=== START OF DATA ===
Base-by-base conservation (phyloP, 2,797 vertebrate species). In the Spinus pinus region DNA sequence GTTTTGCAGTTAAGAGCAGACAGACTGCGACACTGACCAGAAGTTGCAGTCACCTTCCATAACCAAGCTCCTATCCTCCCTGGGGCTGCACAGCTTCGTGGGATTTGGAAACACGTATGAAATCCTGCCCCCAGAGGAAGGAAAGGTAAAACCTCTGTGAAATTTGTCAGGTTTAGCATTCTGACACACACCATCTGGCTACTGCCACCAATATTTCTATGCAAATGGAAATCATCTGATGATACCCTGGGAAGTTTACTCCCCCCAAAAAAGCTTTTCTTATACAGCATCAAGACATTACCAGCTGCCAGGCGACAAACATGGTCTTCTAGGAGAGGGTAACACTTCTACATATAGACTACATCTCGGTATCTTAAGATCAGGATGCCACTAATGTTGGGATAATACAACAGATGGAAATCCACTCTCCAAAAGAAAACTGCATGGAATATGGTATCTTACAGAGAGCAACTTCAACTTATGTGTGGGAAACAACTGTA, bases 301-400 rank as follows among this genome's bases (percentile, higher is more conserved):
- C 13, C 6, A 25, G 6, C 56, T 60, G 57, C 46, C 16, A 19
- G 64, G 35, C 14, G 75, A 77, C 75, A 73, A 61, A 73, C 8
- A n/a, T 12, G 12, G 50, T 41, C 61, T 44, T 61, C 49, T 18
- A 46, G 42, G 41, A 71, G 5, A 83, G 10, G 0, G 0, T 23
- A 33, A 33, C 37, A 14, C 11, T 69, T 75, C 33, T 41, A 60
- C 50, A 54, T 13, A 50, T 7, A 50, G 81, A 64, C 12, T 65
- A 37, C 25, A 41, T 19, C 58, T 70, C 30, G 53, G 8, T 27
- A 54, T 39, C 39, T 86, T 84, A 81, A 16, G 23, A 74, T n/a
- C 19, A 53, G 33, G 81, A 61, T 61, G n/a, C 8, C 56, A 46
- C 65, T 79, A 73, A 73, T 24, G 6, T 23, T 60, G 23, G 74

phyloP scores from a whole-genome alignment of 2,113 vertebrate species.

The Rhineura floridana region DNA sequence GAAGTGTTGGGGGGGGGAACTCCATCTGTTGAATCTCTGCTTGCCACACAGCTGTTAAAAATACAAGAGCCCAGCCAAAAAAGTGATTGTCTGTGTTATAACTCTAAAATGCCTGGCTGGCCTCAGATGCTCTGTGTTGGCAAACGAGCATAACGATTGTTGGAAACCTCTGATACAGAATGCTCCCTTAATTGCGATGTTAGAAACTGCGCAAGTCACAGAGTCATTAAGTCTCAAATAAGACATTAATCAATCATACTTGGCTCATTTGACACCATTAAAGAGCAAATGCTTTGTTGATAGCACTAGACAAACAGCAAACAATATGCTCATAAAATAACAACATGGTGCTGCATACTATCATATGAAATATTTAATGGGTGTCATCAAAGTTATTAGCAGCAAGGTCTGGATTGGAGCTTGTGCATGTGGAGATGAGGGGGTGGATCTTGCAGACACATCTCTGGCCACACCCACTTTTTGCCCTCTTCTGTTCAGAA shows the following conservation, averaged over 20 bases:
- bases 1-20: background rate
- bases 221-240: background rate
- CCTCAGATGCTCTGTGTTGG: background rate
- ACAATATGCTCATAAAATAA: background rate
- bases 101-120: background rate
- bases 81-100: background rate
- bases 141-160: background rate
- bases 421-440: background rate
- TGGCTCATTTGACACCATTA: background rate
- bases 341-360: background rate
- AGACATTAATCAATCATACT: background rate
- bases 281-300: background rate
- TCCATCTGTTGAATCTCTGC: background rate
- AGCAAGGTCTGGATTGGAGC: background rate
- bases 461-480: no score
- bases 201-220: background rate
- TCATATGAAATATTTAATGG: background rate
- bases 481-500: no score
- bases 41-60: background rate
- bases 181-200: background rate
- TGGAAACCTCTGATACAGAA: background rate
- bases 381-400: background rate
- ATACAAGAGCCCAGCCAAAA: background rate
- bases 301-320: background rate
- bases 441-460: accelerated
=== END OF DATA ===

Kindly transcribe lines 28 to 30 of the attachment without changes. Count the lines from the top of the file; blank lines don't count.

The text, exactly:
- bases 461-480: no score
- bases 201-220: background rate
- TCATATGAAATATTTAATGG: background rate